Each panel meeting lasted 2½ days, during which time the panel members received a combination of overview briefings by ARL management and technical briefings by ARL staff. Prior to the meetings, panels received extensive materials for review, including selected staff publications.
The overview briefings brought the panels up to date on ARL’s long-range planning. This context-building step is needed because the panels are purposely composed mostly of people who—while experts
does not have a panel specifically devoted to the Army Research Office, which is another unit of ARL, but all Board panels examine how well the in-house research and development of ARO and ARL are coordinated. Appendix A provides information summarizing the organization and resources of ARL and its directorates.
in the technical fields covered by the directorates(s) that they review—are not engaged in work focused on Army matters. Technical briefings for the panels focused on the R&D goals, strategies, methodologies, and results of selected projects at the laboratory. Briefings were targeted toward coverage of a representative sample of each directorate’s work over the 2-year assessment cycle. Briefings included poster sessions that allowed direct interaction of the panelists with staff of other projects that either were not covered in the briefings or had been covered in prior years.
Ample time during both overview and technical briefings was devoted to discussion, both to clarify the relevant panel’s understanding and to convey the immediate observations and understandings of individual panel members to ARL’s scientists and engineers. The panels also devoted sufficient time to closed-session deliberations, during which they developed consensus findings and identified important questions or gaps in panel understanding. Those questions or gaps were discussed during follow-up sessions with ARL staff so that the panel was confident of the accuracy and completeness of its assessments. Panel members continued to refine their findings, conclusions, and recommendations during written exchanges and teleconferences among themselves after the meetings.
In addition to the insights that they gained from the panel meetings, Board members received exposure to ARL and its staff at Board meetings each winter. The 2010 Board meeting focused on the assessment process, and discussions with the ARL management team led to improvements in the assessment process in terms of the panels receiving timely read-ahead materials for their meetings, the development of the panel meeting agendas, and more attentiveness to the assessment process time lines. Also, some Board members attended the annual ARL Program Formulation Workshop in 2009 and 2010; at these workshops the ARL directorates discussed their programs with the directorates’ customers and stakeholders.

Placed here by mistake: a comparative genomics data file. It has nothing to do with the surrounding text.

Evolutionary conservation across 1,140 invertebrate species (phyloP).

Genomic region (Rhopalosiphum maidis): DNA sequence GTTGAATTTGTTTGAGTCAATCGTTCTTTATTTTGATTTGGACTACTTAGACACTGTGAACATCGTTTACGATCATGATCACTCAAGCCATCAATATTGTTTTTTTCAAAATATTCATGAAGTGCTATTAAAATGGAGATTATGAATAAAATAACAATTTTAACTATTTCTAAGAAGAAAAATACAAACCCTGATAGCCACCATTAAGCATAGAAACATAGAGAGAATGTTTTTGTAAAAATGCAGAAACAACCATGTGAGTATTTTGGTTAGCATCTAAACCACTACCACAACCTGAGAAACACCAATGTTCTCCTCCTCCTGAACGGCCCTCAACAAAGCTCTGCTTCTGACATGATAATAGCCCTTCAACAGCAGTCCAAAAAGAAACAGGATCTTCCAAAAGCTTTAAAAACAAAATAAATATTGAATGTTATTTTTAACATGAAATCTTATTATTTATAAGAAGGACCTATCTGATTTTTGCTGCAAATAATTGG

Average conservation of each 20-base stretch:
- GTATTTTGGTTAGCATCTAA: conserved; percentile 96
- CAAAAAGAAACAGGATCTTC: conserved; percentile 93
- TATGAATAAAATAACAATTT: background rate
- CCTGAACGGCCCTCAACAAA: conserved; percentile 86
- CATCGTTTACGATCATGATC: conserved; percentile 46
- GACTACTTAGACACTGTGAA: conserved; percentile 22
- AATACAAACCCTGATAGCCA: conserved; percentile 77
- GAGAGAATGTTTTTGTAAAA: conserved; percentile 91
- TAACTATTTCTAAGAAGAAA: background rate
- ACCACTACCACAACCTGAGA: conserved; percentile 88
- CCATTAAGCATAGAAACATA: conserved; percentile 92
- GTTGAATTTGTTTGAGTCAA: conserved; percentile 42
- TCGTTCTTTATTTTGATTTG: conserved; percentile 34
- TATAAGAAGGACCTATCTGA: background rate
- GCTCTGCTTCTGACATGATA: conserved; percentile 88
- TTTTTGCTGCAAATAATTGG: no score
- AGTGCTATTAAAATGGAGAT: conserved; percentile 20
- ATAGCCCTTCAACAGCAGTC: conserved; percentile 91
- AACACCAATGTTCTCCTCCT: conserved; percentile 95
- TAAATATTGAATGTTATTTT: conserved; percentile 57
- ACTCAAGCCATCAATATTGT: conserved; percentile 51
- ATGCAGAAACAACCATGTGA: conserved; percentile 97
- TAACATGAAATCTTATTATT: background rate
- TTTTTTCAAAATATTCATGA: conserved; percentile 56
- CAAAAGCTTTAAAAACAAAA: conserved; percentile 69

During the assessment, the Board and its panels considered the following questions posed by the ARL Director:
Is the scientific quality of the research of comparable technical quality to that executed in leading federal, university, and/or industrial laboratories both nationally and internationally?
Does the research program reflect a broad understanding of the underlying science and research conducted elsewhere?
Does the research employ the appropriate laboratory equipment and/or numerical models?
Are the qualifications of the research team compatible with the research challenge?
Are the facilities and laboratory equipment state of the art?
Does the research reflect an understanding of the Army’s requirement for the research or the analysis?
Are programs crafted to employ the appropriate mix of theory, computation, and experimentation?
Is the work sufficiently unique and appropriate to the ARL niche?
Are there especially promising projects that, with application of adequate resources, could produce outstanding results that could be transitioned ultimately to the field?
Within the general framework described above, the Board also developed and the panels applied detailed assessment criteria organized in the following six categories (Appendix C presents the complete set of assessment criteria):
Effectiveness of interaction with the scientific and technical community—criteria in this category relate to cognizance of and contributions to the scientific and technical community whose activities are relevant to the work performed at ARL;
Impact on customers—criteria in this category relate to cognizance of and contributions in response to the needs of the Army customers who fund and benefit from ARL R&D;